An investigation of L2 expressive writing in a tertiary institution in the Western Cape
Pfeiffer, Verbra Frances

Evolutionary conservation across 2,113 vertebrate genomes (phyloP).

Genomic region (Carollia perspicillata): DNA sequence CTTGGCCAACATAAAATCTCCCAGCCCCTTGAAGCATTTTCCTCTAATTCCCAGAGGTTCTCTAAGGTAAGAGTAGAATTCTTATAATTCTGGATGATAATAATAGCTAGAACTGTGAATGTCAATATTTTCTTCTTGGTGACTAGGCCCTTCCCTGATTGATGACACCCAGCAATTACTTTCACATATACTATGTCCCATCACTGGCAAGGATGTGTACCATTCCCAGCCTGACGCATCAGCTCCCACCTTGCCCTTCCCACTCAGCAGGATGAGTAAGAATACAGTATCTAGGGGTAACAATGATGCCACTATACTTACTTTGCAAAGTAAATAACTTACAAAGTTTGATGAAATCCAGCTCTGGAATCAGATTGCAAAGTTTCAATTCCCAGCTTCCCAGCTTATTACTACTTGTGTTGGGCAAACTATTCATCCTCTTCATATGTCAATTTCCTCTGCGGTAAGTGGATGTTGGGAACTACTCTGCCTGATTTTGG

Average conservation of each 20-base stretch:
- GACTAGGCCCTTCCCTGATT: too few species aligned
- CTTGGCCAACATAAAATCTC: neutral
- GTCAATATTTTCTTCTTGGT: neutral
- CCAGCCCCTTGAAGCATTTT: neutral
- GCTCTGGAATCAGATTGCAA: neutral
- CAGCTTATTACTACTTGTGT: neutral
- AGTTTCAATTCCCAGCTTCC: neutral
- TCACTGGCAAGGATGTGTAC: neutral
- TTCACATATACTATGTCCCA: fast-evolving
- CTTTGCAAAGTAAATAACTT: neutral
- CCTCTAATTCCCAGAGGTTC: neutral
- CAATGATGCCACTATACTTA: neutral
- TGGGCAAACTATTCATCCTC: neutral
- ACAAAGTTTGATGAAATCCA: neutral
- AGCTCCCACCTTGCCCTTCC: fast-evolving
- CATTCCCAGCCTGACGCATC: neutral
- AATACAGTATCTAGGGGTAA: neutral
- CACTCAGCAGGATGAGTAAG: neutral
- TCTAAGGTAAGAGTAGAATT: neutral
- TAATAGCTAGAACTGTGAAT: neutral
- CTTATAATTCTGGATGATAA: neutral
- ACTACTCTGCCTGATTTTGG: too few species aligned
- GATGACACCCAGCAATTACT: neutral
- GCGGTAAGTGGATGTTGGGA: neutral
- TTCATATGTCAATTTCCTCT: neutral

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This study investigates the use of expressive writing in the L2 classroom as the mainstay approach to help students improve their writing skills. This study focuses on literacy pedagogy as it is manifested in the understanding and experiences by tertiary L2 students engaging in the practice of expressive writing on a longitudinal basis. This qualitative case study design, guided by interpretive epistemology, was used to collect students’ views, perceptions, and suggestions on their experiences in writing. This study has been prompted by the fact that tertiary L2 students have a huge problem expressing themselves on paper. This study consists of two groups of students, one being the noticeable group and the other being the distinguished group. The aim of this study was to identify the kinds of strategies that could assist L2 students with English Language writing tasks. Academic writing requires a conscious effort and much practice in composing, developing, and analysing ideas. At a tertiary institution in the Western Cape, L2 students have the daunting task of not only dealing with new subjects at the university, but they also have to deal with writing in English which is a challenging endeavour for most them. This presents them with social and cognitive challenges related to second language acquisition. Since L2 students do not often consider the social contexts in which L2 academic writing takes place, models of L1 writing instruction and research on composing processes are often found wanting changes in their L2 writing pedagogy. In light of this, my study investigated the language proficiency and competence as the cornerstone of the ability to write in the L2 in a fundamental way. I not only used an open-ended procedure in my classroom that promoted interaction in the classroom but also paved the way for contact between literature of daily living/evolutionary nature and experience. Strategy development and language skill development should be taken into account when working with L2 students. I used a descriptive design when dealing with the qualitative methodology and a verbal and written protocol analysis method to analyse my data. I conducted interviews with the 14 participating L2 students. My research questions were designed to investigate what instructional approaches motivated and engaged my participants to persist in successive writing performance. The findings suggest that the students benefited from the use of various activities to promote creative writing, tentative understanding, provisional interpretation and enjoyment of texts related to daily living. I believe that the exam score supports these indications. Based on the low fail rate, I believe that literature of an evolutionary nature has motivated, challenged and encouraged students to gain confidence in their writing. When I ponder on the holistic view of my findings, this study endorses the use of expressive writing in the educational practice of expressive writing. Expressive writing as an educational practice can lay the ground work for students to become better writers, thinkers and citizens.